Almost 75 years after some far-seeing citizens mobilized to save Missouri’s long-ravaged outdoors, another group has mobilized to make sure Missouri’s outdoors in another 75 years is not concrete, bad air, and contaminated water.
The Outdoors Summit organized by the Missouri Conservation Federation has drawn educators, conservation group representatives, some government officials, and outdoors-minded private citizens. They’ve come up with a plan to guide conservation work for the next 75 years.
Federation Executive Director Dave Murphy says the basic issue that has to be addressed is the relevance of the outdoors to future generations. He points to a new survey that shows only 30 minutes a week are spent outdoors by the average young person in the United States.
So a key question is what the out of doors has to do with the quality of life for a person who is never outdoors. He says a Yale University professor had athe ansower—that there is an "absolute internal connection with every person and the outdoors." That means, he says, that our quality life and our health–physical as well as mental health–and spiritual lives are dependent on having a first-hand relationship witht he outdoors.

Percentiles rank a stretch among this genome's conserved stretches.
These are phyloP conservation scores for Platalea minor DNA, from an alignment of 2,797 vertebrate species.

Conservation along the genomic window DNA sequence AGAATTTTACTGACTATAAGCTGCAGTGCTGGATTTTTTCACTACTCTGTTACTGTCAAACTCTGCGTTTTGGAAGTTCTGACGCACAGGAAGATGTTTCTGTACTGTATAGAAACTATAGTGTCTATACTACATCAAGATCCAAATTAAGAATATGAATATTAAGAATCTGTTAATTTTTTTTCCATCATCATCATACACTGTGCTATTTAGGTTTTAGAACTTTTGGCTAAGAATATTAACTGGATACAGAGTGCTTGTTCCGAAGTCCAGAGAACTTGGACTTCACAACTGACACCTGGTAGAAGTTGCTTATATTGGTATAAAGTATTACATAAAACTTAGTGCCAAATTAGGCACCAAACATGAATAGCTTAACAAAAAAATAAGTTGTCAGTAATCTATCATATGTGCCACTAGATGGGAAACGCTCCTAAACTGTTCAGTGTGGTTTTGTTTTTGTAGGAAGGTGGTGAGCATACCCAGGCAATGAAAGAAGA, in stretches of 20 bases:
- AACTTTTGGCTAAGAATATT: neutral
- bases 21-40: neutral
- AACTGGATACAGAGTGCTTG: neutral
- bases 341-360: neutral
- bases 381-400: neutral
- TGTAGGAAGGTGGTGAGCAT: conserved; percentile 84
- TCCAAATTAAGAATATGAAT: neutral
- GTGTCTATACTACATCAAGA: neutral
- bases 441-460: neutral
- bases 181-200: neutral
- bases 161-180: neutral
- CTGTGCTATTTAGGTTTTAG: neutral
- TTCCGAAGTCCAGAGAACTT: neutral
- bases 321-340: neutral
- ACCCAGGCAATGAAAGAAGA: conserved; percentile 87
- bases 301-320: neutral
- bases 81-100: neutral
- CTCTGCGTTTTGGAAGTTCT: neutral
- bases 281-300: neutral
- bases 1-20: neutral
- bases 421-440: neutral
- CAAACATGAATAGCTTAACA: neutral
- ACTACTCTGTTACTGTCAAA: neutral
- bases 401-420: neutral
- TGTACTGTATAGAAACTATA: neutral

One of the speakers forecast, however, that there will be a growing engagement by people with the outdoors as more and more people move from cities to rurals areas so they can be more connected with nature. He sys that will probvide a better undestanding and appreciation of the outdoors.
Murphy says that observation underscores the idea that the quality of life that today’s outdoors provides will not continue at this level unless serious actions are taking. He hopes the summit’s 10-point priority list sets things in motion.
The top ten priorities:
1. Teaching Missourians about the outdoors
2. Ensuring clean, abundant surface and groundwater
3. Connecting families and communities to nature
4. Supporting and funding outdoor resources and activities
5. Conserving plants, animals and habitats
6. Acquiring public lands for outdoor uses
7. Helping private landowners
8. Ensuring clean air
9. Developing an organizational structure for outdoor leadership
10. Promoting stakeholder input
(Bob Priddy’s full interview with Dave Murphy is attached to this story.)